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A major university consortium that manages many ground- and space-based telescopes has proposed that a new giant optical space telescope be built to replace Hubble.
A report published today by the Association of Universities for Research in Astronomy in Washington, D.C., lays out the rationale for another orbiting observatory. It will have a mirror as big as 12 meters across, to both look for habitable planets around other stars and peer deep into the early aeons of the universe.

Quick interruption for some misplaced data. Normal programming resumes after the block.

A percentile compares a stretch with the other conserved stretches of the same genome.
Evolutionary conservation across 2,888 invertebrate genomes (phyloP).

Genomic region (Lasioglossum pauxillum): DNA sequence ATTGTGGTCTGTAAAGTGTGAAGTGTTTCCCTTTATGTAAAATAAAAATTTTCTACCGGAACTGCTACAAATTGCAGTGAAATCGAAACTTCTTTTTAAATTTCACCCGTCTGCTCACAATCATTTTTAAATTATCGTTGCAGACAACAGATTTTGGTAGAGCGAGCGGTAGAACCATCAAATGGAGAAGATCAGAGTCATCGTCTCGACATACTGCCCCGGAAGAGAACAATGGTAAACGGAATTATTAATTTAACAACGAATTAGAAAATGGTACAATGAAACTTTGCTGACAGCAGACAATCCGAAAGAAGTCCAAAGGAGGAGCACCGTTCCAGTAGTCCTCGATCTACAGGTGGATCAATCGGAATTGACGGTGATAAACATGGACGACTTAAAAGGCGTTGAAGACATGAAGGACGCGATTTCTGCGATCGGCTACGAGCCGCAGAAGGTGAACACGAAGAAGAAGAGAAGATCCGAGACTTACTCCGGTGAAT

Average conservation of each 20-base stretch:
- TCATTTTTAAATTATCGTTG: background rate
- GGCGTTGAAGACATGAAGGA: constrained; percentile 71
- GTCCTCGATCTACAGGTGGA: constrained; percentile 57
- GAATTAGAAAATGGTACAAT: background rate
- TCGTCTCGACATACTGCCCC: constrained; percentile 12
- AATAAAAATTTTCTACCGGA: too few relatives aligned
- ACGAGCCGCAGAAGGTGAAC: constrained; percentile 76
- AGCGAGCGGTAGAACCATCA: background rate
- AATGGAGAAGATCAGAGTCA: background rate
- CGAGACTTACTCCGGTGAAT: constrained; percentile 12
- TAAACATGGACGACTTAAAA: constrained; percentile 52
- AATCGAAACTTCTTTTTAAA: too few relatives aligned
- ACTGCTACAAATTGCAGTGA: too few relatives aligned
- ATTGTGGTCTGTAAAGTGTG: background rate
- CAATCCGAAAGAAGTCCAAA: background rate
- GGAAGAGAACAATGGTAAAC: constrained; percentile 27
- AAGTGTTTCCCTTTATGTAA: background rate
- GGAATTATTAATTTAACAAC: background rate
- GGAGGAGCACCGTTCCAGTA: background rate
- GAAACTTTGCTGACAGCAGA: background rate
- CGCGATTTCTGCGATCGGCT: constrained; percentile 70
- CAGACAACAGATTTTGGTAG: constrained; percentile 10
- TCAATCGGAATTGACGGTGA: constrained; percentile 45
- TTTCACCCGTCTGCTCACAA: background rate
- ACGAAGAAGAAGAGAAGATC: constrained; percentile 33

Hubble has a mirror 2.4 meters across, so this would be significantly larger. In fact, if built this new space telescope would make it bigger than any ground-based telescope that exists today.
As the article notes, the cost over-runs and delays of the infrared James Webb Space Telescope — which went from a $1 billion budget to $8 billion — will likely make Congress reluctant to fund a new giant project like this. Nonetheless, this report gives us a hint of where the astronomy community wants to head in future decades. For the past two decades they have poo-pooed the construction of a new and larger optical space telescope. It appears from this report that this culture is now changing.